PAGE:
Paint me a sheep


Rudolf Stingel, Untitled (After Sam) oil on canvas, 2005-6. Click image to see it bigger.

So if the idiosyncratic poster project in the Whitney Biennial 2006 catalog is called Draw me a Sheep (see post) I’d call the idiosyncratic paintings in the show Paint me a sheep. The paintings are a funny lot that mostly don’t stand out in a show with incredible visual noise.

So it’s not a big painting biennial. But then neither was the last one if memory serves. I don’t have much to say other than that Rudolf Stingel‘s huge photo-realist self-portrait (image at top) was sited beautifully in the Urs Fischer space with the broken walls.

Not only is the huge grisaille oil on canvas appropriately downbeat but it’s the only rectangle in a room most notable for its references to rotundity — wax circles on the floor, circular holes in the walls.

Stingel’s portrait is an icon of despair accessorized with a touch of Ralph Lauren. Somehow that’s a perfect snapshot of the times: We’re going to hell but we’ll be well dressed, dammit.

Michael Snow’s poster in the catalog. It appears to be a still from the video SHEEPLOOP.

Apart from that and speaking of sheep, I’ll mention Michael Snow‘s “SHEEPLOOP, 2000” a 15-minute video loop which I saw high up on a wall between paintings by Spencer Sweeney and Ed Paschke. Because the video is so static — I mean how much do sheep move when they’re grazing? — it’s an almost perfect virtual painting for the time. A beautiful landscape that’s about nothing but sheep grazing. Well, of course it’s about people too. And that’s a pretty nihilistic thought.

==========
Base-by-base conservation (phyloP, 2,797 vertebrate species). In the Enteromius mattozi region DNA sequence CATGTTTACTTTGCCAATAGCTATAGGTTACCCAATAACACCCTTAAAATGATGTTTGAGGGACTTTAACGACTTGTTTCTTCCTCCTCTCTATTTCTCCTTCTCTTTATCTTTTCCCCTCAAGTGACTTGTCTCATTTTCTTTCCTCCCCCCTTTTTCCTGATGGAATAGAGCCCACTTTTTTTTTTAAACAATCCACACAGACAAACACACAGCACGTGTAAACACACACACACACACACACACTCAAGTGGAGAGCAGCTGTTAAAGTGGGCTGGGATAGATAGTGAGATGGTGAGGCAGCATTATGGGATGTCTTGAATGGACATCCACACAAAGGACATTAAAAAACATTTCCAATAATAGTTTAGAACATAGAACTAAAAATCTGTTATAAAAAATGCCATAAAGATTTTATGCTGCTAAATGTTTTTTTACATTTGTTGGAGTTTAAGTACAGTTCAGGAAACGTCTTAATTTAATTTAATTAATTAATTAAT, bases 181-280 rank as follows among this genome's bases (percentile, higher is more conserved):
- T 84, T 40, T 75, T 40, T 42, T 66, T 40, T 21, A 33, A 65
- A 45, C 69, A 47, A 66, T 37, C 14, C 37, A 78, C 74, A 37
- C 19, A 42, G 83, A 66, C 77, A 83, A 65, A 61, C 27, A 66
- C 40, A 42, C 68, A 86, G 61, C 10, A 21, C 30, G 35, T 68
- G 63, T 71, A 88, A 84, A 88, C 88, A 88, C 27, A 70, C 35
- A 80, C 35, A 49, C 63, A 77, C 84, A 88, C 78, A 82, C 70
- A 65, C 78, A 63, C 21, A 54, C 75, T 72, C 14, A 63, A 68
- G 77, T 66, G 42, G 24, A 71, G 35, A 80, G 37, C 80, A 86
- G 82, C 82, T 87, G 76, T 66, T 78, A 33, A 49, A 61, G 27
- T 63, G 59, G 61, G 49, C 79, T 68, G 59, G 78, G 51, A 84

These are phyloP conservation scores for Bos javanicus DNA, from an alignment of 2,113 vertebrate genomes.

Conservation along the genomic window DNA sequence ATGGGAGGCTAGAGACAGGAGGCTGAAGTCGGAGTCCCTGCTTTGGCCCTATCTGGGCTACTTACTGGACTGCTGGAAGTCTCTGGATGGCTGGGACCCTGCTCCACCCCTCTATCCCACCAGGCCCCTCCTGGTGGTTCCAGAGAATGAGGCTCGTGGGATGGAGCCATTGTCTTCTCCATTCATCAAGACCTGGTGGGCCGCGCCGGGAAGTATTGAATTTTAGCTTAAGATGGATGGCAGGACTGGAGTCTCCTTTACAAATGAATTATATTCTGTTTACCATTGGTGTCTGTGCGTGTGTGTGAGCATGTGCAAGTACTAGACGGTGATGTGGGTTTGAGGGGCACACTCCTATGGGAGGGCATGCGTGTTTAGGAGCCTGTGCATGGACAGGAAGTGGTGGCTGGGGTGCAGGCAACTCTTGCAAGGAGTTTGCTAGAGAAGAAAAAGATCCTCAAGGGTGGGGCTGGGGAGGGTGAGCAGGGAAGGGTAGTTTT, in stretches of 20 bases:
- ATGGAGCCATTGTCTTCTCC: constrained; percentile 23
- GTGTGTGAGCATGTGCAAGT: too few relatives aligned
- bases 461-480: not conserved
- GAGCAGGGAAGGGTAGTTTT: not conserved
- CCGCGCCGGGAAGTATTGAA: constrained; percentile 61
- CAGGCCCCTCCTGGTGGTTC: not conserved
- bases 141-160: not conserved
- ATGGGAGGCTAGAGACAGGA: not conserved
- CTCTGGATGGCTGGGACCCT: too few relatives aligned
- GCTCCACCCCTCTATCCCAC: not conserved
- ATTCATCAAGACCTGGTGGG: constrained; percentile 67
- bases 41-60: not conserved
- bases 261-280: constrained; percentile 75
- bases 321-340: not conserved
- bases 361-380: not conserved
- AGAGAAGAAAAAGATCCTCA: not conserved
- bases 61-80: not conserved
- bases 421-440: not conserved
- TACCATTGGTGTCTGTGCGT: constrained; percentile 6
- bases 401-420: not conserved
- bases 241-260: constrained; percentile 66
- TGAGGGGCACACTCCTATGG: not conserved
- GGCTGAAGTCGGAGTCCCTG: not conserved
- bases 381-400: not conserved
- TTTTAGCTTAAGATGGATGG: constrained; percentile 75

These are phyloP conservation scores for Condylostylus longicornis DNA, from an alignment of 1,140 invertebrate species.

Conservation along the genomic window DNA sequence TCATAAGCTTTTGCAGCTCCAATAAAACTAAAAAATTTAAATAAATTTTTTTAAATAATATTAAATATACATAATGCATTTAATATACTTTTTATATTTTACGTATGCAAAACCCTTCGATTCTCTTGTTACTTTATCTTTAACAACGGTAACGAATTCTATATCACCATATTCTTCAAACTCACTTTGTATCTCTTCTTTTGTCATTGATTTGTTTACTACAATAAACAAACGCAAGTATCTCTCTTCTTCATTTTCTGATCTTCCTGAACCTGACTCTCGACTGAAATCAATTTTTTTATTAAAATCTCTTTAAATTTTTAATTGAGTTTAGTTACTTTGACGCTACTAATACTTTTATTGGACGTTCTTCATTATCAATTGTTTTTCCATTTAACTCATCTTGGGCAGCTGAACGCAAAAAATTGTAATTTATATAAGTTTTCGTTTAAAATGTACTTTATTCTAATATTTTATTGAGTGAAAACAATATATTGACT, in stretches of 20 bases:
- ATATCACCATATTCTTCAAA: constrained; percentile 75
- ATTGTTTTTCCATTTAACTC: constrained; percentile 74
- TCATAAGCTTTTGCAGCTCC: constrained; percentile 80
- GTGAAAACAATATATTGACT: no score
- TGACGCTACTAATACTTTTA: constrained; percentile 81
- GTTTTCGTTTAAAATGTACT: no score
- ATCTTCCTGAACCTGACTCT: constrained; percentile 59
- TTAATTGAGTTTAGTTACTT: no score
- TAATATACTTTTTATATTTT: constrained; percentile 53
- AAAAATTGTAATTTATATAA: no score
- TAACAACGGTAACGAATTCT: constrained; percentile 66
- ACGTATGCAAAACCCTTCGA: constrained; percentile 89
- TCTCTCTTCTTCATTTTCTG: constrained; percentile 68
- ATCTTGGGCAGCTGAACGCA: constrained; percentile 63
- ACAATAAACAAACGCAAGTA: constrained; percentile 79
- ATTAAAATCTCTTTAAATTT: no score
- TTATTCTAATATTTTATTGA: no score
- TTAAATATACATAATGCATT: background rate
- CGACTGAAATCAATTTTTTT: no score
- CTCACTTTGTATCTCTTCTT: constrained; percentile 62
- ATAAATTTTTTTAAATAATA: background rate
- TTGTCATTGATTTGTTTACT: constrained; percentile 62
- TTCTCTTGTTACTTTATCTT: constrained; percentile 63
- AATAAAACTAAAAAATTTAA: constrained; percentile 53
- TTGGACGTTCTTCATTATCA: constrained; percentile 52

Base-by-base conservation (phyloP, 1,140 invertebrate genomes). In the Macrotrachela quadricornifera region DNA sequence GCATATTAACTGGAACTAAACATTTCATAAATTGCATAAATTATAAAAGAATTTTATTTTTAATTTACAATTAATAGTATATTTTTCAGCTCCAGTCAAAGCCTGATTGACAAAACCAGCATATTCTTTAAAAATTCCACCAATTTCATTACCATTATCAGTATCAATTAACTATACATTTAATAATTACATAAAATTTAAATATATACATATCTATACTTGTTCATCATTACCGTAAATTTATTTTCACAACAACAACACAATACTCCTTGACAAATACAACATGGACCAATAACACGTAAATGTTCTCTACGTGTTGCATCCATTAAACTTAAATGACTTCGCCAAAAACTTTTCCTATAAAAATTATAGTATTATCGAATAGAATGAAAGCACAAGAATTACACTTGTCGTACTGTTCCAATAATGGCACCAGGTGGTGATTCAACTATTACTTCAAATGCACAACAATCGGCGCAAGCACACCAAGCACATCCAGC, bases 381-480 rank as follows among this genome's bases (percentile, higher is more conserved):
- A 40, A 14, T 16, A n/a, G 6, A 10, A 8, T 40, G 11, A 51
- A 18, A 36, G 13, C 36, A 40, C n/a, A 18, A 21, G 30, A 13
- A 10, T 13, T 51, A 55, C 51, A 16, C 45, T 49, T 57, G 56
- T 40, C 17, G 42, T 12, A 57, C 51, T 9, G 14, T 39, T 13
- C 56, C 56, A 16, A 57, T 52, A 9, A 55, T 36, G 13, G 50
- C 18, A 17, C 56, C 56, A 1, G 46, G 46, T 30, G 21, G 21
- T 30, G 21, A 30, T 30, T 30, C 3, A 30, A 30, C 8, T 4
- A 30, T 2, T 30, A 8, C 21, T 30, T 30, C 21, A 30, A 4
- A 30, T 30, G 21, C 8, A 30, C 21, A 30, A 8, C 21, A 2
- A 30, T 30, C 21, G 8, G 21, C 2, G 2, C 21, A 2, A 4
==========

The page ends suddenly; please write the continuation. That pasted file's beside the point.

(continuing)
Michael Snow SHEEPLOOP, 2000, video with three monitors, silent. 15 minute continuous loop, installed in monitor here high on the wall. To the right of the guard is one of Spencer Sweeney’s paintings.

And newsflash from Alex Baker, PAFA curator extraordinaire whom I saw at the opening of Nadia Hironaka‘s Morris Gallery installation at PAFA Friday night: Spencer Sweeney is a Philly boy! He went to PAFA, in fact. And even though he lives in New York now we’ll count him a homey, too. Score two Philadelphia entries in the show.


michael snow, rudolf stingel



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